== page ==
Shedding Light on the "Dark Software" of Science
Although it is not uncommon to see scientific software published for others to use, this tends to happen with software that has significant investment associated with it. In geosciences, for example, modeling software is often published in shared repositories or in open source hosting services. However, there is a significant amount of software developed by scientists that is never published, and as a result this software cannot be reused by others and is eventually lost. This includes software for data transformations, quality control, and other data preparation software. We refer to this as “dark software”, by analogy with Heidorn’s “dark data”. This talk will argue that this software represents vary valuable scientific products, and will describe our work on lowering the barriers for sharing all forms of software developed by scientists.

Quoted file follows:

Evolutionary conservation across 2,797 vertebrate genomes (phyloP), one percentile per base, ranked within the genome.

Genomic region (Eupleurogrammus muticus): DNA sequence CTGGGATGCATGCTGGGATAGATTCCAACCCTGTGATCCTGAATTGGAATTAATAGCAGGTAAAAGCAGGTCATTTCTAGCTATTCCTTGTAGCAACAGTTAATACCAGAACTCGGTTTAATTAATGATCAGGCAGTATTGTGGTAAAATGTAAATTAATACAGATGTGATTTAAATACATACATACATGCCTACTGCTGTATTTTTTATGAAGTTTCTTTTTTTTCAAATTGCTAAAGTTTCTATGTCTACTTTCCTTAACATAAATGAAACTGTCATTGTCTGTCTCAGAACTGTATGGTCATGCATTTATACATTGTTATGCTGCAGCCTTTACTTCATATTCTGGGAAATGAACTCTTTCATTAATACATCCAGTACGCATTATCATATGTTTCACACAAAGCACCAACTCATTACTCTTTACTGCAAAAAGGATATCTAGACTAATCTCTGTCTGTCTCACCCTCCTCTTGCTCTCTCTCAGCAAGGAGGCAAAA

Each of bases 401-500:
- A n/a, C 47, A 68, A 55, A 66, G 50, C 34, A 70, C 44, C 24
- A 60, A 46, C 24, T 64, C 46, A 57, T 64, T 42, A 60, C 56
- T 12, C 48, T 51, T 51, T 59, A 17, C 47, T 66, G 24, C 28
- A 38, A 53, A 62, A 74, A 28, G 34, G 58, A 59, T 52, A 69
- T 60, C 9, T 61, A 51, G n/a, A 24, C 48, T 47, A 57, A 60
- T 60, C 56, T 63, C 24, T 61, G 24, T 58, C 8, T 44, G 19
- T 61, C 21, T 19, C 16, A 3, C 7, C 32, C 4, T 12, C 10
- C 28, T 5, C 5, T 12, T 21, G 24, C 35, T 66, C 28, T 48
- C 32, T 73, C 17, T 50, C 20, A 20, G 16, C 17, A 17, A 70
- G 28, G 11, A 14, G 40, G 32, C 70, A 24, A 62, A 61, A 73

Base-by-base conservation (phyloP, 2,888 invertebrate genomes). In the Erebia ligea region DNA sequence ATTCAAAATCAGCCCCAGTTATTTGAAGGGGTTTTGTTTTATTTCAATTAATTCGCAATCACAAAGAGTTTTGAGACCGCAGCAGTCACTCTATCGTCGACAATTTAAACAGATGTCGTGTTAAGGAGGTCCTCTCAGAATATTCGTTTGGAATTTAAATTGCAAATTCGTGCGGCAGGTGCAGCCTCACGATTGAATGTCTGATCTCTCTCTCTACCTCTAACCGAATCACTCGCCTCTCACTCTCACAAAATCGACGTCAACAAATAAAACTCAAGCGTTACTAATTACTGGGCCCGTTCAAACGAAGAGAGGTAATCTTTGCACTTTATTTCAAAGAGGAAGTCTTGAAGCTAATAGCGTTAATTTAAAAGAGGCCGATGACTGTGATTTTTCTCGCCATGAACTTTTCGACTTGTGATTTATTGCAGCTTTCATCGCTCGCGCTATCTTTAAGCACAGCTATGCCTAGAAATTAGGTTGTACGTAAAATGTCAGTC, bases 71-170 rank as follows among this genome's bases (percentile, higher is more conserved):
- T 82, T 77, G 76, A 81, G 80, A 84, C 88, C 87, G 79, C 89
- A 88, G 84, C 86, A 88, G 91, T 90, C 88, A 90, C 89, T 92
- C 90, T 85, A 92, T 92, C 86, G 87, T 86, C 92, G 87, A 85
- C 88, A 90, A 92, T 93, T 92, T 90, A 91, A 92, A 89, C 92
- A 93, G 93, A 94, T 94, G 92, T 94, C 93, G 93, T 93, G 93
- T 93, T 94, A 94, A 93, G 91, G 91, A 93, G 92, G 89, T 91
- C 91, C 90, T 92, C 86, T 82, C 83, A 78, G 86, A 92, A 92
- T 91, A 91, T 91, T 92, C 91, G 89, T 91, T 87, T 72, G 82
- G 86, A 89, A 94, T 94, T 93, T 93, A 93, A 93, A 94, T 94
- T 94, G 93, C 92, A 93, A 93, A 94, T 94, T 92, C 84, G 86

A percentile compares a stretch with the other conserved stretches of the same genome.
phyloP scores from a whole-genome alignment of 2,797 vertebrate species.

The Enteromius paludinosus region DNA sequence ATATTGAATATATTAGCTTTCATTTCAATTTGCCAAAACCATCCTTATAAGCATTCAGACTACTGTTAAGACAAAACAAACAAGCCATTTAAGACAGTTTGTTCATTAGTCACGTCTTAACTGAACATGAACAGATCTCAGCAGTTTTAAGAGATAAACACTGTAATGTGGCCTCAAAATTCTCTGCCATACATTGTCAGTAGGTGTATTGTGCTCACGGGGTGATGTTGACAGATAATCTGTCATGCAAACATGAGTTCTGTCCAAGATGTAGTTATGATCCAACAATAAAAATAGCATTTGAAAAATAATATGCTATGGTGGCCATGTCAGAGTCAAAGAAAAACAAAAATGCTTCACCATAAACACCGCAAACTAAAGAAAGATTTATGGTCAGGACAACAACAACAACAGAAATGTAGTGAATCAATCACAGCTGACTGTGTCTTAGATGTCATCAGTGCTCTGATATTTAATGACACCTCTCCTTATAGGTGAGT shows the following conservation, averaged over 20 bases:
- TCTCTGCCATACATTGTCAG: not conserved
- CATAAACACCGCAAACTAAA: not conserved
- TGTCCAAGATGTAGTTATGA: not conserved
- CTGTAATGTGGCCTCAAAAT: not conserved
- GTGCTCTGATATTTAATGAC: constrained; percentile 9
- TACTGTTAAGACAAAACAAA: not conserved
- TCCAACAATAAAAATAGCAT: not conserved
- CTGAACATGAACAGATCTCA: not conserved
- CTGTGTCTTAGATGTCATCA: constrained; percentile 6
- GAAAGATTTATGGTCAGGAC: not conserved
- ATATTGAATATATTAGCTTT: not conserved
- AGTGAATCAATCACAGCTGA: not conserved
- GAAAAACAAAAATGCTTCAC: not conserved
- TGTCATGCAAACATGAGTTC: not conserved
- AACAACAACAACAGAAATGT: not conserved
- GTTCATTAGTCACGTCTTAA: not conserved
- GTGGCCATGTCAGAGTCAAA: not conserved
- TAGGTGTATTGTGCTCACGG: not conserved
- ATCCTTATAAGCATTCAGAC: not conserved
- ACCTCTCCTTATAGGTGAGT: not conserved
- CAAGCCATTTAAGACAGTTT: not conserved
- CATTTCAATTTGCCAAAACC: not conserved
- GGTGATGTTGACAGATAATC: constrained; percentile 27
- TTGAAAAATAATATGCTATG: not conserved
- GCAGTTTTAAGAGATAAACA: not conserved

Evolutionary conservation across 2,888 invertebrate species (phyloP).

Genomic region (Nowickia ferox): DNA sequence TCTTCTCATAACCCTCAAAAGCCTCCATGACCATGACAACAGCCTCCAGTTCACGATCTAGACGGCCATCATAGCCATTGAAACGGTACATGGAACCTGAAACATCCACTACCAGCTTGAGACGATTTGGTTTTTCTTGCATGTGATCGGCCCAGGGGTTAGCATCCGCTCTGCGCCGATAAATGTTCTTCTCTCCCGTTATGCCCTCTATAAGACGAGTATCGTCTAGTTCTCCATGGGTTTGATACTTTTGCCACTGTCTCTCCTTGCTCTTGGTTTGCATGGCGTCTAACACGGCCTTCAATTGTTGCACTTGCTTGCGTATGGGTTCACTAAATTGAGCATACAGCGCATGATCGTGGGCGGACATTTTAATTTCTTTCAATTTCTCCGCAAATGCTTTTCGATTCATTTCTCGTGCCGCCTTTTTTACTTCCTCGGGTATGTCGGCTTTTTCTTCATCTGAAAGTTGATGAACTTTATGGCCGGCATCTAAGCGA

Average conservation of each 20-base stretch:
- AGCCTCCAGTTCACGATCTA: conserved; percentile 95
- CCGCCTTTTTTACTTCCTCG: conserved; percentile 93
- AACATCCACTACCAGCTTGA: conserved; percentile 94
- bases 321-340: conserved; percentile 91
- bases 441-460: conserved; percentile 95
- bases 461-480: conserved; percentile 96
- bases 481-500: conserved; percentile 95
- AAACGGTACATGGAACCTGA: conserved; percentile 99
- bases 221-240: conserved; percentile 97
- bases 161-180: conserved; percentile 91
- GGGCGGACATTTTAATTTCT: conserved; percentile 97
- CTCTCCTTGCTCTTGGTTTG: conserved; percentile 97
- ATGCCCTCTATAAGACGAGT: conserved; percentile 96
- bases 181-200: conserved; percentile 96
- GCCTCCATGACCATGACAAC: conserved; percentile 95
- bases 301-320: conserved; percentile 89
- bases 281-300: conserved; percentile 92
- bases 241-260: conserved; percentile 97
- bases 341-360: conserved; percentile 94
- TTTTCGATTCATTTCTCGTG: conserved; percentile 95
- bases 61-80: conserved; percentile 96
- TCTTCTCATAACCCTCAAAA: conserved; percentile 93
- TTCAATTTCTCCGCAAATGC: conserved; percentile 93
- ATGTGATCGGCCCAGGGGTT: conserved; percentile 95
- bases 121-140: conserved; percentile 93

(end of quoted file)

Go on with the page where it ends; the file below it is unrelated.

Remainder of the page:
Dark Software: All the software that sits on scientists desktops, that took a long time to create and isn't being shared
-Sometimes they don't know how to share it
Value of Software: Reproducibility.
-Science must be reproducible. Software is a big part of that.
-We want to break barriers between software sharing
"Scientists and engineers spend more than 60% of their time just preparing the data for model input of data-model comparison." (NASA A40)
-Some place that as high as 80%
"Because of the cost of reproducing somebody's work, we're not building on it as much."
Open source communities in the geosciences offer repositories for "Dark Software"
Open source licensing for software and code?
Software stewardship is a multidisciplinary challenge
-Recognizing and documenting the problem of dark software is the start of the solution
EarthCube GeoSoft group is looking at ways to bring a common framework for interoperability and best practices into the geosciences
-Standard and common formats
-Existing software repositories & modeling frameworks
-Disseminate best practices for software sharing
-Develop educational and professional training materials accessible to geoscientists
--Make software more reusable and portable
--Capturing science relevant data
--Best practices for open source software sharing
--Getting credit for software developed
Video Capture Fair at ESIP 2014 Summer Meeting
-Geoscience software is a valuable research product
--Must embed best practices of software sharing into research activities
-Improve productivity, quality, dissemination and training